“Weak and misguided planning laws and the predatory acquisition of valued pub sites by large supermarket chains, coupled with the willingness of pub owners to cash-in and sell for development, are some of the biggest threats to the future of Britain’s social fabric.”

For example, there are now no pubs at all on the Moor Nook estate in Preston where the Heritage & Destiny office is located!  H&D writers have to walk to a local church social club a mile away to get a pint!

The Lion pub on the Moor Nook estate in Preston closed in 2000.

Ian Saunders, a spokesman for CAMRA, told the BBC:
“I think what’s happening is people are looking to buy from supermarkets and drinking at home and ignoring their local boozer.  We need to stop the price differential between supermarkets and the pubs increasing all the time, which at the moment it is.”

Click below to view the House of Commons debate on the beer duty escalator, or click here to sign the e-petition to save your pint.

Biggest ever rise in UK population

An official UK Census form sorter in 2001 - no we are not joking!

An official UK Census form sorter in 2001 - no we are not joking!

The first results of last’s years UK Census prove that our population during the past decade saw the biggest jump in recorded history.  The surge is largely due to the immigration boom, in what was already an overcrowded country.  Another factor is the high birth rate among non-European immigrant groups.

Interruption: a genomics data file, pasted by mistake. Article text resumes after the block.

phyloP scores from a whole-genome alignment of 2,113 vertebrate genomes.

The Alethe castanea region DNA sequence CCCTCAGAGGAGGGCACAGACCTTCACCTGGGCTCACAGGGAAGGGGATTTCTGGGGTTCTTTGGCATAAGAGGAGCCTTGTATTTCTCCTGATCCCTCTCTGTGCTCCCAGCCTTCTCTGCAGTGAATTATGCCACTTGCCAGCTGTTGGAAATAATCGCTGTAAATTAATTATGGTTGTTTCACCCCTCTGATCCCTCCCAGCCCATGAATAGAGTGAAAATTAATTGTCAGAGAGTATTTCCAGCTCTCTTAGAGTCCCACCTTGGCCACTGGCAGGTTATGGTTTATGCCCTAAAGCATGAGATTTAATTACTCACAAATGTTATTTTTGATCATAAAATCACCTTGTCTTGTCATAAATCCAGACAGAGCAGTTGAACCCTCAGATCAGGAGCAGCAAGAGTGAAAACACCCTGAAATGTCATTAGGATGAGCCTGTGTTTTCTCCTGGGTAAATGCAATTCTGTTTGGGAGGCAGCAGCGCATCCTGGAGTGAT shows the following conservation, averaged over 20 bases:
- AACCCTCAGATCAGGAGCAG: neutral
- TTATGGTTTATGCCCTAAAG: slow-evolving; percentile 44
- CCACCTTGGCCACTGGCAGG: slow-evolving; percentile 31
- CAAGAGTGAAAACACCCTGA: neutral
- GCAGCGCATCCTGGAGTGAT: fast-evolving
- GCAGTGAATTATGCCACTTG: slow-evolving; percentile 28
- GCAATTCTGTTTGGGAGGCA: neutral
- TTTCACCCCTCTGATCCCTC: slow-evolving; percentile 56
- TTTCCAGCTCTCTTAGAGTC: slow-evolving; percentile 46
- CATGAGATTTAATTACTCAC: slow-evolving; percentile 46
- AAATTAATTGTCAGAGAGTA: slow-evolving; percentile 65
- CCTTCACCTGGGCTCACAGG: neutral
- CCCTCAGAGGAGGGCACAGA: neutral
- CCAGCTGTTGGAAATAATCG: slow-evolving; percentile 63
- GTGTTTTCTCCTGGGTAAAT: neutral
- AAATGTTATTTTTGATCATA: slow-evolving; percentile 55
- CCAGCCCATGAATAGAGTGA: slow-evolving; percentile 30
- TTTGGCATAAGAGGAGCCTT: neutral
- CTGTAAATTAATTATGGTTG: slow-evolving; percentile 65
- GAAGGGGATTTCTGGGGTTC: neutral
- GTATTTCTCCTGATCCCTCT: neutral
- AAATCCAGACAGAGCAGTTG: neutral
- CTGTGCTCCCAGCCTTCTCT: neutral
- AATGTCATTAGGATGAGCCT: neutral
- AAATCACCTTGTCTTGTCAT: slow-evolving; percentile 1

England and Wales saw a 7.1% rise in population, from 52.4 million in 2001 to 56.1 million in 2011.  Needless to say these figures do not include unknown numbers of illegal immigrants.  Population density in London is now 5,200 per square kilometre – ranking alongside Madrid and Athens as the most densely populated cities in Europe.

Moreover in the next fifteen years, official projections show that two thirds of the next population increase will come from immigrants: an extra 5 million people, equivalent to the combined populations of Birmingham, Leeds, Glasgow, Sheffield, Bradford, Manchester, Liverpool and Bristol.

No 2011 statistics have yet been published about racial or religious matters.  Click here for the latest official UK Census updates.

Olympic security shambles


Soldiers deployed at London Olympics site after private security company G4S fails to fulfil contract

The utter shambles surrounding security arrangements for the 2012 Olympic Games is perhaps the greatest embarrassment in the history of the event.  It’s easy to blame the hopeless Home Secretary Theresa May or her boss David Cameron: but in fact the problem goes back much further, and is best seen as the ultimate legacy of the Thatcher / Blair era.